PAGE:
HERE on Manor Farm, the arrival of a substantial snowfall at the beginning of the week created a picture postcard Christmas scene.

Unfortunately, for a day or two, travelling around the county and beyond was badly disrupted and due to an even heavier fall of snow around Swindon Roves Farm had to be closed for two days. The week has been cold, feeling especially so when the northerly wind increased in strength. Cloud cover has been prevalent during the days, with a total precipitation of 37 mm.

With more time at home than I expected, I was able to spend much loved time in my kitchen making Christmas biscuits, mince pies and some cranberry cheese to accompany the turkey on Christmas Day. I also put the finishing touches to Christmas cakes that I have made for the family.

On Manor Farm routine work continues and several more Aberdeen Angus x calves have been born during the week. Everyone is doing their best to make sure that we all have some time, between milking the cows, to spend enjoying Christmas festivities with our families. However, when you have animals you are always on duty and the unexpected can occur.

If there is any spare time it is spent fencing as some of the fences are in need of repair or replacement. Some of the replacements are post and rail, while others are barbed wire, which has broken or become slack due to rotted wooden posts.

Time has also been taken to clear back low branches and any other invasive growth.When our cattle are grazing we normally erect an electric fence just inside the field perimeters. This prevents the animals from pushing through the fences behind or injuring themselves on the barbed wire or fall into ditches. This double fencing gives us greater assurance that our cattle are unlikely to escape.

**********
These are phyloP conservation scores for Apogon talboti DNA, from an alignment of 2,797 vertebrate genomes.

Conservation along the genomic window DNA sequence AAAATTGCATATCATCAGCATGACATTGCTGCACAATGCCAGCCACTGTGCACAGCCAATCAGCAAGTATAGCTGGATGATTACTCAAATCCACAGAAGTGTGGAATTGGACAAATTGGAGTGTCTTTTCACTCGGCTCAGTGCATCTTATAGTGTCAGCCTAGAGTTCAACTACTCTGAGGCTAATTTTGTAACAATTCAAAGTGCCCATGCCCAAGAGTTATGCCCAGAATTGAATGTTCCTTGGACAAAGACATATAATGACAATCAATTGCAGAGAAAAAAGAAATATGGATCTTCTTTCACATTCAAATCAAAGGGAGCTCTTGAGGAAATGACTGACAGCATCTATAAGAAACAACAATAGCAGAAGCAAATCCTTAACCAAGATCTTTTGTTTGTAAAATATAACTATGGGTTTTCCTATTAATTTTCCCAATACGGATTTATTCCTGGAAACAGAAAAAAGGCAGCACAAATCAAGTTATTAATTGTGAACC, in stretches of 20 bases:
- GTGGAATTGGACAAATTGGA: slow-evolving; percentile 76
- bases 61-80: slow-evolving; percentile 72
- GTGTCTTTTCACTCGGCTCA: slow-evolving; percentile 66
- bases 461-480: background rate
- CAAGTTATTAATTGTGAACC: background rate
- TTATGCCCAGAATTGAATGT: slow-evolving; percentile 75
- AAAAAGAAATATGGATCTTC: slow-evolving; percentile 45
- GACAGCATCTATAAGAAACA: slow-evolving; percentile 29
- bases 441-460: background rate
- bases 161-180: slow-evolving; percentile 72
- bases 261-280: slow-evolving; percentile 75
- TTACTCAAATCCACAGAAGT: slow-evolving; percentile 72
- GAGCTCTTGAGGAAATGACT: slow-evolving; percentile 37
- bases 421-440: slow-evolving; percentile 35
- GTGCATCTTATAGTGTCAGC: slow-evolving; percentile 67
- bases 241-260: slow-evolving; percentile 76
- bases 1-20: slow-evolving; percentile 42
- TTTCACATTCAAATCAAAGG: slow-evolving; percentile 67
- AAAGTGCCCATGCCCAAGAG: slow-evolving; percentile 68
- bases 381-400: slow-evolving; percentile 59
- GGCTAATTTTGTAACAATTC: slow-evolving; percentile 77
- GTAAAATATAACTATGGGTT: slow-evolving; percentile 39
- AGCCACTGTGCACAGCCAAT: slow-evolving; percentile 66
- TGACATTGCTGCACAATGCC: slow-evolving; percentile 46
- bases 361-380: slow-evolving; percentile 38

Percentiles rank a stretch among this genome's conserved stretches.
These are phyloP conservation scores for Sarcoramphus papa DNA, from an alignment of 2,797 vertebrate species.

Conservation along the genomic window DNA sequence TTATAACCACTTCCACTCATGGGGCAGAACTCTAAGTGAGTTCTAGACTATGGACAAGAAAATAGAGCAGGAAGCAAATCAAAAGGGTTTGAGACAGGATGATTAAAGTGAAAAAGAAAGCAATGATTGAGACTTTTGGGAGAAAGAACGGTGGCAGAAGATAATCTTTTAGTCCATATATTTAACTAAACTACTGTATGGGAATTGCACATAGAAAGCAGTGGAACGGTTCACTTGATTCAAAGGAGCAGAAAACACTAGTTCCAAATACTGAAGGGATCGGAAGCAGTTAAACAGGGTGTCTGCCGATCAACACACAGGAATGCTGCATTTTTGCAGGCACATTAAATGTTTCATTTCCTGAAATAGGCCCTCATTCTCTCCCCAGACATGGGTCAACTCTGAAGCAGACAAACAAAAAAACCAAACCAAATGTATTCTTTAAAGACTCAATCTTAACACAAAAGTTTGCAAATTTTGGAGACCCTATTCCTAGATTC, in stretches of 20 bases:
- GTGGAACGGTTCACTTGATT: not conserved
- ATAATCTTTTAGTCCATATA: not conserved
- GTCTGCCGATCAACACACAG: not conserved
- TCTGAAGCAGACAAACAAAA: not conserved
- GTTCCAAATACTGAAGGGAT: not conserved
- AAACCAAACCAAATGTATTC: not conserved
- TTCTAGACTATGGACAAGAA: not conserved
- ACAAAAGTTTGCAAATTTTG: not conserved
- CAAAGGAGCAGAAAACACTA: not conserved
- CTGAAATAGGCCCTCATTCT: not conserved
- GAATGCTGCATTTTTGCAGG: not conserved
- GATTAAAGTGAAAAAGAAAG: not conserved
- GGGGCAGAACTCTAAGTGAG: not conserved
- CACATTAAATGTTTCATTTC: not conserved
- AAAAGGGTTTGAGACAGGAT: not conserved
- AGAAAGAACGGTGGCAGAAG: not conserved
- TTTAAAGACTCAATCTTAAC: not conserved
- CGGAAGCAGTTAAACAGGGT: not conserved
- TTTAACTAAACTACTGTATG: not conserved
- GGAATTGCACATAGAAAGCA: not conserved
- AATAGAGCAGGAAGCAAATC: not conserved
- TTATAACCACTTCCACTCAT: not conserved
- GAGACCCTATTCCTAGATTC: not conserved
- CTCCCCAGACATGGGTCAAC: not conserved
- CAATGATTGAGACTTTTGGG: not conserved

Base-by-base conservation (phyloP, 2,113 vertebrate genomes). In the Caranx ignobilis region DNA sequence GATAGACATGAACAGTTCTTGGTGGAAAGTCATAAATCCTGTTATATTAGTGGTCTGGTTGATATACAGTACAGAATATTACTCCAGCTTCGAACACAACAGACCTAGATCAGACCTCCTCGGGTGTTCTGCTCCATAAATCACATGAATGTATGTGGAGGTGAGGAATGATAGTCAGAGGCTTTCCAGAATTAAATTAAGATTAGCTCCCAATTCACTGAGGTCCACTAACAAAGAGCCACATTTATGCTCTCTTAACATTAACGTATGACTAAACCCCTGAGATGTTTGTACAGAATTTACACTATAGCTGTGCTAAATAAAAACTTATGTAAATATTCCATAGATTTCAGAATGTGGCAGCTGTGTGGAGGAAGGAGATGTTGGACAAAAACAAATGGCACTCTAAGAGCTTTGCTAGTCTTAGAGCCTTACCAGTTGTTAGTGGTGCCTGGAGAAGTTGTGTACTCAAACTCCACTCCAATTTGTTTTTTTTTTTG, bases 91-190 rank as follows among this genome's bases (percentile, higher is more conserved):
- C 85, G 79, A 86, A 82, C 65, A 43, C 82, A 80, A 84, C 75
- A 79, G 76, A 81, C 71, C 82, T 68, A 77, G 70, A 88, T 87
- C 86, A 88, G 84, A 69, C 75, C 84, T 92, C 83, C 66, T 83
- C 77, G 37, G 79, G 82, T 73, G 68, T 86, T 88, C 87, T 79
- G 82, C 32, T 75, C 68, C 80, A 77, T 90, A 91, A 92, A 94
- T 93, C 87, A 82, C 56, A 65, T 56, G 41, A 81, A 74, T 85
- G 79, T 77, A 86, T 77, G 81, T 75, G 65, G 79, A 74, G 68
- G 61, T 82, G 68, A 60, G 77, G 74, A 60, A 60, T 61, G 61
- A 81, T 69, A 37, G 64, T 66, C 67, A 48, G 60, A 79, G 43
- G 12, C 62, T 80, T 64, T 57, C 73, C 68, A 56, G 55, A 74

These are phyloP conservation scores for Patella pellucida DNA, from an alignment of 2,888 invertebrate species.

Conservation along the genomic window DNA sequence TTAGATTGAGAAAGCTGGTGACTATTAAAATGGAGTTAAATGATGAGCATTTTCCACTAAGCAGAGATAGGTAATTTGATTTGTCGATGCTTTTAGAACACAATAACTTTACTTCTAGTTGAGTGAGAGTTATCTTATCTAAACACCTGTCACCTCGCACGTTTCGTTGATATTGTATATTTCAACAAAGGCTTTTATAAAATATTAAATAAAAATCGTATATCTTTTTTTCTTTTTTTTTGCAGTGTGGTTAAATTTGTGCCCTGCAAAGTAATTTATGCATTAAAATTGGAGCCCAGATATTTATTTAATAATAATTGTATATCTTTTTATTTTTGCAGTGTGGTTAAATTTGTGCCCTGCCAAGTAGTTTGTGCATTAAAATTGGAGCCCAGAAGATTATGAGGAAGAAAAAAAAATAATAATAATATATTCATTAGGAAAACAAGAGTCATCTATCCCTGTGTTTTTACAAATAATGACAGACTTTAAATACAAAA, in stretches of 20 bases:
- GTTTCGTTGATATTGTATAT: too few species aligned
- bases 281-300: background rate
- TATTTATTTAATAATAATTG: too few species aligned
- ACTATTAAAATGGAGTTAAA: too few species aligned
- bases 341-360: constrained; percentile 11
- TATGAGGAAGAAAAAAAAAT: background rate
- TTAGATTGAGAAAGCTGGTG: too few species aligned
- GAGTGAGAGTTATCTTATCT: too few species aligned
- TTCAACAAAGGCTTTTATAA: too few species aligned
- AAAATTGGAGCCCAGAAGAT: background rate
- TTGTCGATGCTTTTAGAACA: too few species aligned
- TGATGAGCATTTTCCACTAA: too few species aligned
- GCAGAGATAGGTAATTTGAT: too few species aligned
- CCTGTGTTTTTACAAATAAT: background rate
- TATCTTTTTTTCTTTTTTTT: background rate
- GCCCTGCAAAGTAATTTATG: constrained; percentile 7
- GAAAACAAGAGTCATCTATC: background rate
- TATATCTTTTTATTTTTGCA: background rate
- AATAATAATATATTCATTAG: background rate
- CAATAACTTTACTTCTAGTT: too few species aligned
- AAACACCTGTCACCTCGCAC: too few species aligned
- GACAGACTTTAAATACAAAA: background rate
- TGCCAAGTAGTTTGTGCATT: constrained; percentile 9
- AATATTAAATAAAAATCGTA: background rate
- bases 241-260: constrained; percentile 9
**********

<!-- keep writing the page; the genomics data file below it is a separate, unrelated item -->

During the week Richard attended an NFU Regional Dairy Board meeting in Taunton, as I was unable to be there. On his return he said that the meeting had been interesting and informative.

Two presentations were given, one by Dr Shelly Rhodes and Aga Dabrowska from APHA (the Animal and Plant Health Agency) informing the attendees about the Interferon-gamma test used to detect the presence of Bovine TB; the other by Michael Masters (Barbers Milk supply manager) on the pricing of milk using milk futures contracts to mitigate milk market volatility.

A hypothetical example is for a farmer to commit a percentage of his milk at a fixed price for the following year. Barbers began making Cheddar cheese in 1883 and are still producing traditional Cheddar cheese today, sourcing milk from their own herds and from those of neighbouring farmers in the West Country.

The Interferon-gamma test is a blood test used alongside the tuberculin skin test to maximise the probability of detecting TB-infected animals in cattle herds affected by Bovine TB. The Interferon-gamma test is more sensitive and will identify infected bovines as early as three to five weeks following infection.

It can be repeated immediately, if this is necessary, and the animals only have to be handled once, instead of twice, to obtain a test result. Hopefully all the measures now in place will help to eradicate Bovine TB.

Whilst on a ramble around Manor Farm I came across a lime tree with several bunches of mistletoe hanging from its branches. Mistletoe is a hemiparasite as it does perform a little photosynthesis. It has a root system that is embedded in the trunk, branches or twigs of host trees through which it absorbs water and nutrients and can cause stunted growth or even death of the host plant if infestation is heavy.

Now it only remains for me to wish you all a very Happy Christmas.